The term “earth resistivity” expressed in ohm-centimeters (abbreviated ohm-cm) is one basic variable affecting resistance to earth of an electrode system. But the actual value of earth resistivity need not be measured to check the electrode earth resistance. Consider other fields where the value of resistivity is measured; also some of the factors affecting it that are of interest in earth testing.
Earth resistivity measurements can be used conveniently for geophysical prospecting — to locate ore bodies, clays, and water-bearing gravel beneath the earth’s surface. The measurement can also be used to determine depth to bed rock and thickness of glacial drift.
Measurements of earth resistivity are useful also for finding the best location and depth for low resistance electrodes. Such studies are made, for example, when a new electrical unit is being constructed; a generating station, substation, transmission tower, or telephone central office.
Finally, earth resistivity may be used to indicate the degree of corrosion to be expected in underground pipelines for water, oil, gas, gasoline, etc. In general, spots where the resistivity values are low tend to increase corrosion. This same kind of information is a good guide for installing cathodic protection.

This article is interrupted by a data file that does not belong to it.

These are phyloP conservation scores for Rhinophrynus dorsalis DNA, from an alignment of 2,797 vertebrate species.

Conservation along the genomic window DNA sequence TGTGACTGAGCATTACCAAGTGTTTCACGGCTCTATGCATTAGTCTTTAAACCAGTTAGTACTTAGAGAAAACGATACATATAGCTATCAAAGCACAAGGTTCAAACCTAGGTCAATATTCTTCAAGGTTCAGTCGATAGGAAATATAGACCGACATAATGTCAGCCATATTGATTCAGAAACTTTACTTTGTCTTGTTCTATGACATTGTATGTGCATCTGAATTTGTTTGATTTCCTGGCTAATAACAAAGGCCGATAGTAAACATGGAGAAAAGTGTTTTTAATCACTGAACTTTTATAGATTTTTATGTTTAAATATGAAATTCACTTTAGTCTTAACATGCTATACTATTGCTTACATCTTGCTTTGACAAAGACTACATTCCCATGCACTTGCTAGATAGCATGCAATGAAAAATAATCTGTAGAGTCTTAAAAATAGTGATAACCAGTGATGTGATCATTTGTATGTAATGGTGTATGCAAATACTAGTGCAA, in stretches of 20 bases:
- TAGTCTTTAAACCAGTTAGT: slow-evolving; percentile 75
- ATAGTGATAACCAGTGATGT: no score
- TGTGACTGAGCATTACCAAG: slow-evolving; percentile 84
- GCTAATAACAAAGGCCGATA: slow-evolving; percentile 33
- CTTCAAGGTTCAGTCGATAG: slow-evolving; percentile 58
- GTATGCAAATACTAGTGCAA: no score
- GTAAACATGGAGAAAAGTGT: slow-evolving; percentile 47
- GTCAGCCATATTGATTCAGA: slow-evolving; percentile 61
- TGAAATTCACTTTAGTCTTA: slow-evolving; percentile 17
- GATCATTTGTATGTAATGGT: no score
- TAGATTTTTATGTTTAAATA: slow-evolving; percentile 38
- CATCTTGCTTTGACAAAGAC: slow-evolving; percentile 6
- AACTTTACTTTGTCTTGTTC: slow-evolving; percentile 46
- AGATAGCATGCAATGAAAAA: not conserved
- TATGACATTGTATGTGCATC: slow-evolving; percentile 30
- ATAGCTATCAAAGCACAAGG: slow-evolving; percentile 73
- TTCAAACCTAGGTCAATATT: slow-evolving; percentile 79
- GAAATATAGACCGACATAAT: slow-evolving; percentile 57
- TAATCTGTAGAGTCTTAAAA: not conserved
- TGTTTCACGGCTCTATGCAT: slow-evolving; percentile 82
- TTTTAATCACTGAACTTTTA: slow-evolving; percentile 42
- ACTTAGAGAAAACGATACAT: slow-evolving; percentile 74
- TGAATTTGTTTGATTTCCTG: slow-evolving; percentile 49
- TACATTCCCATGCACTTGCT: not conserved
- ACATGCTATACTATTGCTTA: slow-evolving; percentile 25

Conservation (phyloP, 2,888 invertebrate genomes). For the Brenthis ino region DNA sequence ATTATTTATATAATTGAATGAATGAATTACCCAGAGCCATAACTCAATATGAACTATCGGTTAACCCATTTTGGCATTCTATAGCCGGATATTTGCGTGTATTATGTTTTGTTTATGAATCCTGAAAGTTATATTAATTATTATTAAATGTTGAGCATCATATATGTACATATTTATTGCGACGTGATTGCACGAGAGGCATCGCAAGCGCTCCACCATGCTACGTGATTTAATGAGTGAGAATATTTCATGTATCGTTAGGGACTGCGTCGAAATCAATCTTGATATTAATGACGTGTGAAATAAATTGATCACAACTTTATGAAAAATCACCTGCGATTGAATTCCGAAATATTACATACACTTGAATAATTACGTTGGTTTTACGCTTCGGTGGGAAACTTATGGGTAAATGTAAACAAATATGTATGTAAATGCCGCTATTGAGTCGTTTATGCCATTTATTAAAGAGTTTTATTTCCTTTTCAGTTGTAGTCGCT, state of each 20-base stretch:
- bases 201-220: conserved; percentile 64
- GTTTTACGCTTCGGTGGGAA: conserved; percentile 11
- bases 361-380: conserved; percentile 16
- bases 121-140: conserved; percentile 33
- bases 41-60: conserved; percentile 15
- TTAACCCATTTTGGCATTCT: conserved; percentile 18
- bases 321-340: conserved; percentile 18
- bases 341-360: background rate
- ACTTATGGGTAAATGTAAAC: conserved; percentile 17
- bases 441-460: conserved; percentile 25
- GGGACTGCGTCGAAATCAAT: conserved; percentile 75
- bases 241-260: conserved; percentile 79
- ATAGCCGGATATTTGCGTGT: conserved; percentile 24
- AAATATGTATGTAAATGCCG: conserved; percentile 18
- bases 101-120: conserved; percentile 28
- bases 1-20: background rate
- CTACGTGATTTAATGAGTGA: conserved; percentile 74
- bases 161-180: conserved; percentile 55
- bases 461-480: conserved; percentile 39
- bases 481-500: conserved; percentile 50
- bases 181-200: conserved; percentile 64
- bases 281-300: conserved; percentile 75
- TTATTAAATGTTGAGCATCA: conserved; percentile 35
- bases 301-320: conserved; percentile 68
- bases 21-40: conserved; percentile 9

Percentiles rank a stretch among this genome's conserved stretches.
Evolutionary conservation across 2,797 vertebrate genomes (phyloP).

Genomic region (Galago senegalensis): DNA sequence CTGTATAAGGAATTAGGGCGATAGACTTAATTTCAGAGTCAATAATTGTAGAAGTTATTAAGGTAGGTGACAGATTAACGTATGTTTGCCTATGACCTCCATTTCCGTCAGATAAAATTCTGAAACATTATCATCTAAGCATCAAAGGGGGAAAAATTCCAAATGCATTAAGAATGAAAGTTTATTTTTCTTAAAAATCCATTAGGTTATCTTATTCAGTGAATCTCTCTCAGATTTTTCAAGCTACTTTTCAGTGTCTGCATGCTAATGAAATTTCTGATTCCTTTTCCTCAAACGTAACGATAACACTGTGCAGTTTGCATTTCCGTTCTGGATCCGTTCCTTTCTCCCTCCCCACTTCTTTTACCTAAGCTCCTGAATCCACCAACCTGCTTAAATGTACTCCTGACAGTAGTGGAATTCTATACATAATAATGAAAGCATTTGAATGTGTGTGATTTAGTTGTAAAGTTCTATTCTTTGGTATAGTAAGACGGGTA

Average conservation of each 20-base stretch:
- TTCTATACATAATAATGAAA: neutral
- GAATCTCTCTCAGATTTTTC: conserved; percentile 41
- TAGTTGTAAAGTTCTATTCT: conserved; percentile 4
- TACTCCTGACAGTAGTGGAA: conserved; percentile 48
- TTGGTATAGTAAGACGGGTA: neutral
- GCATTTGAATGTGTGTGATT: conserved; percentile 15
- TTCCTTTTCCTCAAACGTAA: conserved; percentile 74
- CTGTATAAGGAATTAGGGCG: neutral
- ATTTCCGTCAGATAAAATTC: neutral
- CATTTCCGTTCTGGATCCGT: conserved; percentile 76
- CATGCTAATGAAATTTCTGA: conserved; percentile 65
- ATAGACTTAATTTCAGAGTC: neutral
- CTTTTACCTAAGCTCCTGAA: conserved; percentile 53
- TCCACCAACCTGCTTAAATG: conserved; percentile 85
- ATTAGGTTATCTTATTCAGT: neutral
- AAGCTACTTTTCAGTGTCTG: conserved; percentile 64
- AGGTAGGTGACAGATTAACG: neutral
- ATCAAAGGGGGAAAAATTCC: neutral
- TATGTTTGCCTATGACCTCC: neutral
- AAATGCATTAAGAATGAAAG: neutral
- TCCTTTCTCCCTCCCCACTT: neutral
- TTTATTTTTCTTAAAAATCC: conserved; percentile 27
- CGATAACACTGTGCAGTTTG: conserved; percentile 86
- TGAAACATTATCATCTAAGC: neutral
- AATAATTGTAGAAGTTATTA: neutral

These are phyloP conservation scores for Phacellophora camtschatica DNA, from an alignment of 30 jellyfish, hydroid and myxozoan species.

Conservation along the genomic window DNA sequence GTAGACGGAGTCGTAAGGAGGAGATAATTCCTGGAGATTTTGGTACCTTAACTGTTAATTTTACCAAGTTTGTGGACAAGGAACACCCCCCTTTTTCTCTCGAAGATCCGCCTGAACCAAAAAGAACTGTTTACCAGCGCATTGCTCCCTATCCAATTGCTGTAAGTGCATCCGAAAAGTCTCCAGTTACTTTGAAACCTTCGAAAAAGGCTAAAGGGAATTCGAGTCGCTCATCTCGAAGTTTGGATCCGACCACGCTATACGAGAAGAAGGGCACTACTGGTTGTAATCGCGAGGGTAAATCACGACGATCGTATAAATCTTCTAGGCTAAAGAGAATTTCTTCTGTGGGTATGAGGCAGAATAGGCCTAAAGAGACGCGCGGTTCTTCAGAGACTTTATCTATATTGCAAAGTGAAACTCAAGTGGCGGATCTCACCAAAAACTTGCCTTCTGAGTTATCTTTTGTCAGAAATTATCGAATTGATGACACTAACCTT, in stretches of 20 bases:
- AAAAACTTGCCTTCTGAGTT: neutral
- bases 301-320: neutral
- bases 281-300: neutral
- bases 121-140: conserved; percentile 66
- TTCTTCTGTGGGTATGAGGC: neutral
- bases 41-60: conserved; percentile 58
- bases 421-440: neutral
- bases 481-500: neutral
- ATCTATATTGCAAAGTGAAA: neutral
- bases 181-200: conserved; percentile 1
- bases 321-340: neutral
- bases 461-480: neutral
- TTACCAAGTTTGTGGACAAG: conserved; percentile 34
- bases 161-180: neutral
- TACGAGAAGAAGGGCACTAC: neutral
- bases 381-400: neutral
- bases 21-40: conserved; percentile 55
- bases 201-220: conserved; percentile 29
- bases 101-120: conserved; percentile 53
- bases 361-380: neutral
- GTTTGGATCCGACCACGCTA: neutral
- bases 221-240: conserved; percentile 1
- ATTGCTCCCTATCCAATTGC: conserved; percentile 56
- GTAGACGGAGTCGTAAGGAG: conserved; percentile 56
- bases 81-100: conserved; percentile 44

How Earth Resistivity is Measured
A four-terminal instrument is used to measure earth resistivity. Now, however, you use four small-sized electrodes driven down to the same depth and equal distances apart in a straight line (Fig. 1). Four separate lead wires connect the electrodes to the four terminals on the instrument, as shown. Hence, the name of this test: the four-terminal method.
Fig 1 : Four-terminal method of measuring earth resistivity
Dr. Frank Wenner of the U.S. Bureau of Standards (now NIST) developed the theory behind this test in 1915. He showed that, if the electrode depth (B) is kept small compared to the distance between the electrodes (A)1, the following formula applies:
ρ = 2π AR
where ρ is the average soil resistivity to depth A in ohm-cm, π is the constant 3.1416, A is the distance between the electrodes in cm, and R is the Megger earth tester reading in ohms.
In other words, if the distance A between the electrodes is 4 ft, you obtain the average earth resistivity to a depth of 4 ft as follows:
1. Convert the 4 ft to centimeters to obtain A in the formula: 4 x 12 x 2.54 cm = 122 cm
2. Multiply 2 π A to obtain a constant for a given test setup: 2 x 3.14 x 122 = 766 Now, for example, if your instrument reading is 60 Ω, the earth resistivity would be 60 x 766, or 45,960 ohm-cm.